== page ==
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A GP was asked to certify the death of a patient who was registered at the practice, but with whom he had had no previous contact. The patient was an elderly man who, according to paramedics at the scene, had suffered a cardiac arrest after experiencing severe chest pain and had died at home. According to the clinical records the patient had a history of acute angina and a previous myocardial infarction.
Unfortunately, the patient's usual doctor at the practice was on annual leave for the next two weeks and could not be contacted. The GP was concerned that he was not in a position to sign the death certificate as he had never seen the patient before. The family, however, put the GP under immense pressure to sign the certificate as they needed to take the body away within the next few hours for religious reasons.
The GP rang the MDU advice line to find out whether he was likely to be vulnerable to criticism if he signed the certificate as he was anxious to help the bereaved family.
The MDU adviser explained that the doctor signing the death certificate should be the one who provided care during the last illness and who had seen the deceased within 14 days of death or after death1. The patient's usual GP was not in a position to do so and another doctor could not do this on their behalf. The doctor signing the certificate should also be confident about the cause of death.
She advised the GP that if there was no other doctor who could fulfil this requirement, the death must be reported to the Coroner as it could not be certified under the current legislation. The GP should provide the Coroner with any information that might help to establish a cause of death.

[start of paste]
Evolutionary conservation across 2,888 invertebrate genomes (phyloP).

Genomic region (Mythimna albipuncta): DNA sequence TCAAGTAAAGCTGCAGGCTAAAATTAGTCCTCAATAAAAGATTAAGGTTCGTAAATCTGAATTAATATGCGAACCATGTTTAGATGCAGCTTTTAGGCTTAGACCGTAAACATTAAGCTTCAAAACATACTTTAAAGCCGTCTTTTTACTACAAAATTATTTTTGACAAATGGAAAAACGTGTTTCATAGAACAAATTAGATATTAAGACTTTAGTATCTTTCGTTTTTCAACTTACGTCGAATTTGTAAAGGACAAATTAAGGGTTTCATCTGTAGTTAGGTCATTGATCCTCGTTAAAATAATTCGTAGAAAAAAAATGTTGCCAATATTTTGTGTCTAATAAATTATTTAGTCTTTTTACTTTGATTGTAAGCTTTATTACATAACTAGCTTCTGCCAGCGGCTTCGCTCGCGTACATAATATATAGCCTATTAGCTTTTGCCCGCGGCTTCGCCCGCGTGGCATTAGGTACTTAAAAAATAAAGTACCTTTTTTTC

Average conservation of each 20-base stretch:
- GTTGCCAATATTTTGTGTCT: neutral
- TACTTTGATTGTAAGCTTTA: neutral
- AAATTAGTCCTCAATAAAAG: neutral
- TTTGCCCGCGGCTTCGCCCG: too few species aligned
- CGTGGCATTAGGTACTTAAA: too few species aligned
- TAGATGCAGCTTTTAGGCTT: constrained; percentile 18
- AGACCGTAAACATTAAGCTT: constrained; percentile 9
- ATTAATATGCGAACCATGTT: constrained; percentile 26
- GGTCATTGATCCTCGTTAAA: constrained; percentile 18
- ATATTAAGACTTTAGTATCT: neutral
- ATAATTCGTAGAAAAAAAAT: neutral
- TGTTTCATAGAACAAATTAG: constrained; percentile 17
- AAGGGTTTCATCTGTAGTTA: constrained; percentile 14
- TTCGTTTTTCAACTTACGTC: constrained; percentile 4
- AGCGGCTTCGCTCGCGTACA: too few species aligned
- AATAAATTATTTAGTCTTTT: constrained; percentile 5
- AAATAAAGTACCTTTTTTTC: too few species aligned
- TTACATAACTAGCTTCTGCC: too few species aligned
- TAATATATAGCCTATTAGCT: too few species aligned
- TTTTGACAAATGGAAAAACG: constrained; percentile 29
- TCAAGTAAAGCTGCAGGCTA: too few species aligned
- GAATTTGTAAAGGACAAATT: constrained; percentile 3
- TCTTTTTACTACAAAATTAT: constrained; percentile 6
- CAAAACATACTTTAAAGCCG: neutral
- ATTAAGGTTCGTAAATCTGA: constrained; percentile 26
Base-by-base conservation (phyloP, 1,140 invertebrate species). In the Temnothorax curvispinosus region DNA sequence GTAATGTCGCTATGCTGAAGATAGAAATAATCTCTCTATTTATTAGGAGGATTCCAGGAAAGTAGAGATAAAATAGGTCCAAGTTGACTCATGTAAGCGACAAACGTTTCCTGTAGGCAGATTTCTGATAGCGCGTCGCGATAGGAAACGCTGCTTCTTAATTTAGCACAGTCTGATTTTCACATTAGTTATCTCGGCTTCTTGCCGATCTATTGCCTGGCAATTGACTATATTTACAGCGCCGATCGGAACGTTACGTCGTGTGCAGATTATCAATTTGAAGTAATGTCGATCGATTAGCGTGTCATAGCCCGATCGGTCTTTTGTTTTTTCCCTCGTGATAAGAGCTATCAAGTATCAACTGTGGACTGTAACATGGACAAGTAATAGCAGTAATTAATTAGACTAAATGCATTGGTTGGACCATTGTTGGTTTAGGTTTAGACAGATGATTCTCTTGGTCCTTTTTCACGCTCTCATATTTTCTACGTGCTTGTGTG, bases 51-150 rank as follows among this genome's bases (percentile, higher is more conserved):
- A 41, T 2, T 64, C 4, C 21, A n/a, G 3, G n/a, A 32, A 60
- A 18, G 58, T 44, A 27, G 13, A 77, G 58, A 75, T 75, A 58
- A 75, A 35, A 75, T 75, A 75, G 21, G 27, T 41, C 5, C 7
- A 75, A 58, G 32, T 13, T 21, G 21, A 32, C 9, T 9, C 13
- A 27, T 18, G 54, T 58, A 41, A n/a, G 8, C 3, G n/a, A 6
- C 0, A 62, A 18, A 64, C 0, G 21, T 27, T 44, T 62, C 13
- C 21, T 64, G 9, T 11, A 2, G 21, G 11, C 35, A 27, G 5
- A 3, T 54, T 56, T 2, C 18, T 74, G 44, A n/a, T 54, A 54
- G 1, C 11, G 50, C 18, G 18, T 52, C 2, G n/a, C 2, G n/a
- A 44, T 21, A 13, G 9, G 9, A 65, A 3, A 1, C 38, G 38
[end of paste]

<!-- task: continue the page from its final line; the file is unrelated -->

Although the GP had sympathy for the family's situation, the adviser also reminded him of his ethical obligations as set out by the GMC. Any report or certificate he signed must not be false or misleading and he must be honest and trustworthy when signing forms and other documents2.
In this case, the GP contacted the Coroner and discussed the patient's medical history and recent appointments with him as well as the circumstances surrounding his death. The Coroner passed this information on to the registrar of deaths and arranged for a post-mortem to take place. This confirmed that the patient died from a myocardial infarction and an inquest was not necessary. The registrar spoke to the family to explain why this had been necessary. The relatives accepted this and were able to take the deceased's body once the post-mortem examination had been completed.
Dr Kathryn Leask
1 RCGP, Death Certification and Investigation in England, Wales and Northern Ireland. Summary Paper (June 2003).
2 GMC, Treatment and care towards the end of life: good practice in decision making (2010) paragraphs 84-87. http://bit.ly/inpractice44
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